Saturday, November 24, 2012

About Me

This is not really about me. However, the purpose of this blog is to help people like me—social scientists who want to become data scientists—and describing myself and the steps I take to become a data scientist will provide a useful example.

Until recently, I was a tenure-track professor of political science at a small liberal arts college. That meant I was spending most of my time on teaching, though I never stopped doing research; the small size of the department also meant that I was a generalist, teaching subjects outside my own specialty, including research and survey methods (that is, I was the statistics teacher for the college's political science and sociology majors).

In November of 2011, I found out I was going to lose my job after that school year. The normal thing to do in such a situation would have been to find a new academic job—in fact, I wasn't the only one in this situation, and the other professor who was released found a better job. However, I had begun to doubt the wisdom of pursuing an academic career, for two reasons. First of all, I wonder about my ability as a teacher; my student evaluations, especially in the beginning, were not as good as I might have hoped, though my policy of grading hard (and, worse making students think I would grader even harder than I actually did) probably had a lot to do with this. Evaluations aside, I think, from observing my students' progress over time, that I'm a competent teacher, but I don't think I'm a great teacher, and I want to apply my talens in an area where I'll excel. (Yes, a job at a research university has always been a possibility, but I have ethical concerns about working somewhere that pays lip service to the educational mission, but rewards its faculty for research instead.)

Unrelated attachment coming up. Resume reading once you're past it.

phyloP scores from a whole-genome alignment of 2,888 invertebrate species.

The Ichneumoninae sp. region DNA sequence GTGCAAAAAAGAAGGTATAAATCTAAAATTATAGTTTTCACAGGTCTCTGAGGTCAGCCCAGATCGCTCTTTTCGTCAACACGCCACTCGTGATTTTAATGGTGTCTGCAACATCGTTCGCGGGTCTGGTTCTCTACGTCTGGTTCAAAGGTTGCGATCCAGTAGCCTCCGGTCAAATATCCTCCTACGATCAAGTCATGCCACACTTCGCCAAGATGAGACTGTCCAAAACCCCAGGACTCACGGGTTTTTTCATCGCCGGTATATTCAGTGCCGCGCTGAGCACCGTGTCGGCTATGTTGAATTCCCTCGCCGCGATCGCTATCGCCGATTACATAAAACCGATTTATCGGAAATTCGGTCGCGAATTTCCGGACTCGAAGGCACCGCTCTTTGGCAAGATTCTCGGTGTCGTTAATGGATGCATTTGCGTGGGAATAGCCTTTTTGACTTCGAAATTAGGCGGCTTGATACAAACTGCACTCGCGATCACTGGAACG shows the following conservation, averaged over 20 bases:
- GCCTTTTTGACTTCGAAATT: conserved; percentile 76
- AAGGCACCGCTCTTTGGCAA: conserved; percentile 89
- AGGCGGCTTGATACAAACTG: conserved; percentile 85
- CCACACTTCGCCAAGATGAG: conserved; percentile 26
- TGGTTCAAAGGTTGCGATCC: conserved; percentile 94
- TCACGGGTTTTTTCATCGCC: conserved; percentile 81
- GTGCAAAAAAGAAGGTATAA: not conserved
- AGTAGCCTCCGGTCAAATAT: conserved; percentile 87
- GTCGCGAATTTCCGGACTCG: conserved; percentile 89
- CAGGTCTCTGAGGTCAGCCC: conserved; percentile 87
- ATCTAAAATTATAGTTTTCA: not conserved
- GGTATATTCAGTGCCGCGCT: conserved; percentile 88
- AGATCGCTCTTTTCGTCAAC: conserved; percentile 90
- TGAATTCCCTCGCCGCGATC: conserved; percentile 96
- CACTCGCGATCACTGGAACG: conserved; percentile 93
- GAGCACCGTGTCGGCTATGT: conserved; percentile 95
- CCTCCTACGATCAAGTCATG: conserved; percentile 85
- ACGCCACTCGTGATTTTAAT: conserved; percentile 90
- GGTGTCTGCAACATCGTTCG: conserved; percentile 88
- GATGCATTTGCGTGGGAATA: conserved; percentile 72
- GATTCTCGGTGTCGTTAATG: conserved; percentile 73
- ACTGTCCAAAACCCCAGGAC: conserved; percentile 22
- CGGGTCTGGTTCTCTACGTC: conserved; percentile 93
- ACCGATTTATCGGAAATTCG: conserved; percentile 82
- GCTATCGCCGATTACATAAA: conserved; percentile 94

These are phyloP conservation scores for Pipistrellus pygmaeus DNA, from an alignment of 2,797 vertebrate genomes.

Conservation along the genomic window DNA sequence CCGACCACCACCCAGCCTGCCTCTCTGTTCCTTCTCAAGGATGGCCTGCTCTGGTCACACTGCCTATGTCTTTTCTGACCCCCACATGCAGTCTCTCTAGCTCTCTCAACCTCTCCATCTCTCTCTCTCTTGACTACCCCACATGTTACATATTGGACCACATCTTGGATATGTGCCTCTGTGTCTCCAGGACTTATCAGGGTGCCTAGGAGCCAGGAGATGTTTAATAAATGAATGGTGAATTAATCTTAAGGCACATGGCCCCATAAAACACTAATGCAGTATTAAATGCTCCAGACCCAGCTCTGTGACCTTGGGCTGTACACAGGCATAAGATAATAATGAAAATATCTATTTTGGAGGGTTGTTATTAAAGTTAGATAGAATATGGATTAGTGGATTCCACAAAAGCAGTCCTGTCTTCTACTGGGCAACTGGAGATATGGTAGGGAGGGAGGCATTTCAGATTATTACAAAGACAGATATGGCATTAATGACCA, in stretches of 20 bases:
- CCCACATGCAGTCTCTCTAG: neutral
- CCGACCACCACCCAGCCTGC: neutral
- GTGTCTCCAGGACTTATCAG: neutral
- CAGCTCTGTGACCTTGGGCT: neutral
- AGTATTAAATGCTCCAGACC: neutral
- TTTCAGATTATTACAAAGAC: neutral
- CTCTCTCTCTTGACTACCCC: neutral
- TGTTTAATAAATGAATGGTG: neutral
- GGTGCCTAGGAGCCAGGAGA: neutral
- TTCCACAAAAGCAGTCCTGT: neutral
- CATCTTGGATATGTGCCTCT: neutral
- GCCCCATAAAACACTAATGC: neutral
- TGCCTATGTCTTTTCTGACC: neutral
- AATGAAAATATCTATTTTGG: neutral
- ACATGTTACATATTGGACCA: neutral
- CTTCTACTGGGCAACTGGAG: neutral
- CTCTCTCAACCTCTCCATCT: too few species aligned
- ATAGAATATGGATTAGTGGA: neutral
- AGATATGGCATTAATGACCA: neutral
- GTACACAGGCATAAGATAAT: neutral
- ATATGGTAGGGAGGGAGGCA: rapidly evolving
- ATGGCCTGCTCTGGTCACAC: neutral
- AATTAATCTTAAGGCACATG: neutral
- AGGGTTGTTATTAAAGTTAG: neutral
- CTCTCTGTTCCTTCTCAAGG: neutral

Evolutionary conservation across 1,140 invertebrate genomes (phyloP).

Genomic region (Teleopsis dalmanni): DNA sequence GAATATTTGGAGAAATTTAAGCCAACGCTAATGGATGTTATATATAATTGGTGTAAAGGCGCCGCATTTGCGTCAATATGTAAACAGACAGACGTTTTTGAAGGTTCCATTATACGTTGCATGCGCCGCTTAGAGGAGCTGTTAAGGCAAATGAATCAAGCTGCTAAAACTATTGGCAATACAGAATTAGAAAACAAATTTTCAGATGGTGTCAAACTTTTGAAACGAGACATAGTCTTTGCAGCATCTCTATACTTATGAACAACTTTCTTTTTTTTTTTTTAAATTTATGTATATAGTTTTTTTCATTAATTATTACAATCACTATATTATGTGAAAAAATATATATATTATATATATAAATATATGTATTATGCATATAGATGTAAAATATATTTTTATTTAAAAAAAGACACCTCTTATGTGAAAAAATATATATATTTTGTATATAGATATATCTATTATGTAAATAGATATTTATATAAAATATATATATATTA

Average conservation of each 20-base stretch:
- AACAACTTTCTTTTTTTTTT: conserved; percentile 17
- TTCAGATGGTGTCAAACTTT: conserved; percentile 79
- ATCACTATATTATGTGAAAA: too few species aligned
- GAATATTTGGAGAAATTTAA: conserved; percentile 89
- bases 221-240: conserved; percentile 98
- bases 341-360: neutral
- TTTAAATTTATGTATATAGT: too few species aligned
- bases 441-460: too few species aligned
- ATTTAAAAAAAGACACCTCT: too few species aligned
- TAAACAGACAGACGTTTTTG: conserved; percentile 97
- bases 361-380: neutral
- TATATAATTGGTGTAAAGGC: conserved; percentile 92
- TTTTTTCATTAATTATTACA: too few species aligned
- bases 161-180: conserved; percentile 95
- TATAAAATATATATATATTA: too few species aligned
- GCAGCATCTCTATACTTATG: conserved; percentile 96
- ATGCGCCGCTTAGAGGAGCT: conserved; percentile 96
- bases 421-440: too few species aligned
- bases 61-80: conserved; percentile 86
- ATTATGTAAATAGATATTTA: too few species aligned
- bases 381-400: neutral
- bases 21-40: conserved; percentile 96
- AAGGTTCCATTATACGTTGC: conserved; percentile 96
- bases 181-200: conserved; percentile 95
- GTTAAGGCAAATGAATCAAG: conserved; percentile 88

My second concern is the future of higher education in general. Soaring costs, decreasing numbers of tenured professors, and a possible shift to online (and even internationally outsourced) courses make a job as a professor a bad bet, to my mind at least.

In addition, I have simply found the task of grading in particular to be supremely frustrating: students are ill-prepared by public education, and I tie myself in knots trying to help them overcome this, rather than just kicking the can down the road like everyone else (and the students don't necessarily appreciate being told they need to up their games, either).

So where did that leave me? I set out to find a job in the private sector of government, a job that focused more on research. That has proved a lot harder than I expected....

To see the resources I've assembled for the aspiration data scientist, please visit my "Useful Links" page.


I would have linked an article on expected grades and student evaluations, but the subject is so controversial that no single article could give a full picture. Also, the best articles are generally in PDF form and posted on researchers' websites; while such reposting is acceptable under the publication agreeements of most academic publishers, these links tend to look suspicious to people checking for copyright violations.

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